In all these colonies, Gorrie attempted both to uphold the equality of all the Queen’s subjects before the law, and to protect the interests of the ‘poor and the powerless’ when up against the local notables in the courts. Though the Colonial Office supported him to a perhaps surprising extent, and for a long time, he faced unrelenting hostility from the various colonial elites, who finally (in Trinidad) secured his suspension from office just before his death in 1892.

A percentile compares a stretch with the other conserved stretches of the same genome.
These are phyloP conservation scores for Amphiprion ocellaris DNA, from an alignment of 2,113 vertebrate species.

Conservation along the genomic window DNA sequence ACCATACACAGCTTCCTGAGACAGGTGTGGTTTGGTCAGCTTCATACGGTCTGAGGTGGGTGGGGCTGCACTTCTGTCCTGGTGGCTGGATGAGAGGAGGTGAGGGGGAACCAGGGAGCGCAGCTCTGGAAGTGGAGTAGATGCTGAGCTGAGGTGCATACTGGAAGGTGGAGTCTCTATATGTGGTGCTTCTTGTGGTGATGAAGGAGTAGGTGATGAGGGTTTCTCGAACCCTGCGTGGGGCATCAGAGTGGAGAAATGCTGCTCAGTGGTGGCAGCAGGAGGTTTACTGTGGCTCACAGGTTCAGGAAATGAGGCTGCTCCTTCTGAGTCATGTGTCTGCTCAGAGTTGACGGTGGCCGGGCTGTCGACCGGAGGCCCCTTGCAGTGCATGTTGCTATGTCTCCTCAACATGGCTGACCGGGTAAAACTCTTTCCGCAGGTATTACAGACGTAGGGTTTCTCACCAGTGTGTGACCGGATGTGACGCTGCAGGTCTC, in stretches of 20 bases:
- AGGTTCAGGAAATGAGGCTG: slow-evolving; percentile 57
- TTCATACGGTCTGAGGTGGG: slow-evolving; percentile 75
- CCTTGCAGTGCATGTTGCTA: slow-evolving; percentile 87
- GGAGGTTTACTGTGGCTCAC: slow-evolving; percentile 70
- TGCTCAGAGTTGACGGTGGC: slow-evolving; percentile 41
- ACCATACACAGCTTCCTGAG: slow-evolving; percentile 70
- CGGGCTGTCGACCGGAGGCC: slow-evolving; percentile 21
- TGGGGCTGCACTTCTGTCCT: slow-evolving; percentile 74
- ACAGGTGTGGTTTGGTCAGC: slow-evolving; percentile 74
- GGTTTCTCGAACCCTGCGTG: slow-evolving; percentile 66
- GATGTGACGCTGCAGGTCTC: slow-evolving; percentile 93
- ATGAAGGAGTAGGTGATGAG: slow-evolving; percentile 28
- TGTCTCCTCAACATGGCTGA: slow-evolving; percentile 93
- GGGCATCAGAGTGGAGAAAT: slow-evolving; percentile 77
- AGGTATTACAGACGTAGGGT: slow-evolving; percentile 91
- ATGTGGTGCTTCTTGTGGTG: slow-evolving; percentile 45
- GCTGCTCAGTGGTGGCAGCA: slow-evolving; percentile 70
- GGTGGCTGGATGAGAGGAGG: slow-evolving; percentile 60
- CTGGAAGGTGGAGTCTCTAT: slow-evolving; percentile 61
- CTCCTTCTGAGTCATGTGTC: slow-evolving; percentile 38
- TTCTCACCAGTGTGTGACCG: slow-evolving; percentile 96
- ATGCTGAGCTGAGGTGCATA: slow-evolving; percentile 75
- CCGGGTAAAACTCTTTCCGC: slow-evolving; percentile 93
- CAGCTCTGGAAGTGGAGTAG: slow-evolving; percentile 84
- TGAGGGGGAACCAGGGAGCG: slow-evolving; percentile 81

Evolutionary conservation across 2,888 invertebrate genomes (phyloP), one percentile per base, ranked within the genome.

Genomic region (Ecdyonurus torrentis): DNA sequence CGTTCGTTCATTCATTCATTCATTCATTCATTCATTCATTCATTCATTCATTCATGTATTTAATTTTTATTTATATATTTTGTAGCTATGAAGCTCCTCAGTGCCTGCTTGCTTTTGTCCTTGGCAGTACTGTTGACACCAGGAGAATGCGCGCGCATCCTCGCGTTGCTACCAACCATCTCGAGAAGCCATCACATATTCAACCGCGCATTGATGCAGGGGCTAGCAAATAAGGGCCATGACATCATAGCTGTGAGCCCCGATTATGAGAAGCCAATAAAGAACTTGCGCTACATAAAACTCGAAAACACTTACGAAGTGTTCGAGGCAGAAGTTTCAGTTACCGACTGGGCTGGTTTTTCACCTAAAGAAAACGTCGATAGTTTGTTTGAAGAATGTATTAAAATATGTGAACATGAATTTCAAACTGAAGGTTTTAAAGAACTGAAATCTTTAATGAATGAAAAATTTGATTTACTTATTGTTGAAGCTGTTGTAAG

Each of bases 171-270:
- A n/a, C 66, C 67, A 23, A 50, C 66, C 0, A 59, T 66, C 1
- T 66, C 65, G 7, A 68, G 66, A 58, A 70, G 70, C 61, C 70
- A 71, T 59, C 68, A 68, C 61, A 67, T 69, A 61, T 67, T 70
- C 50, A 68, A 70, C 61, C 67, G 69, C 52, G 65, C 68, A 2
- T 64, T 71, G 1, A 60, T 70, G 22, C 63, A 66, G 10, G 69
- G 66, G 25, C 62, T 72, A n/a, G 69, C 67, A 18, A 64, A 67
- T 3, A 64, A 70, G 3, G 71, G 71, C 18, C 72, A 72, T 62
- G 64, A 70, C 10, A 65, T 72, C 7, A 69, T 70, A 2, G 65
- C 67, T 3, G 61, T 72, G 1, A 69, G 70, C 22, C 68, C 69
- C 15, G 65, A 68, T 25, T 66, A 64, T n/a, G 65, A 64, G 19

As a PhD student examining the social history of Trinidad in the last third of the nineteenth century, I had been immersed in the lively, contentious and far from reverent newspapers produced in the colony at that time.2 From February 1886, when Gorrie first took his seat on the bench as chief justice of Trinidad, to 1892 when he died in England, having been suspended from office by the governor, the island’s newspapers were full of his doings, on and off the bench. It was rare to find an issue of a local paper, during this period, with no mention of Gorrie, and much more likely to find one with several letters, articles, reports or editorials about him. This contrasted with the years before 1886, when the newspapers had rarely mentioned his predecessor.3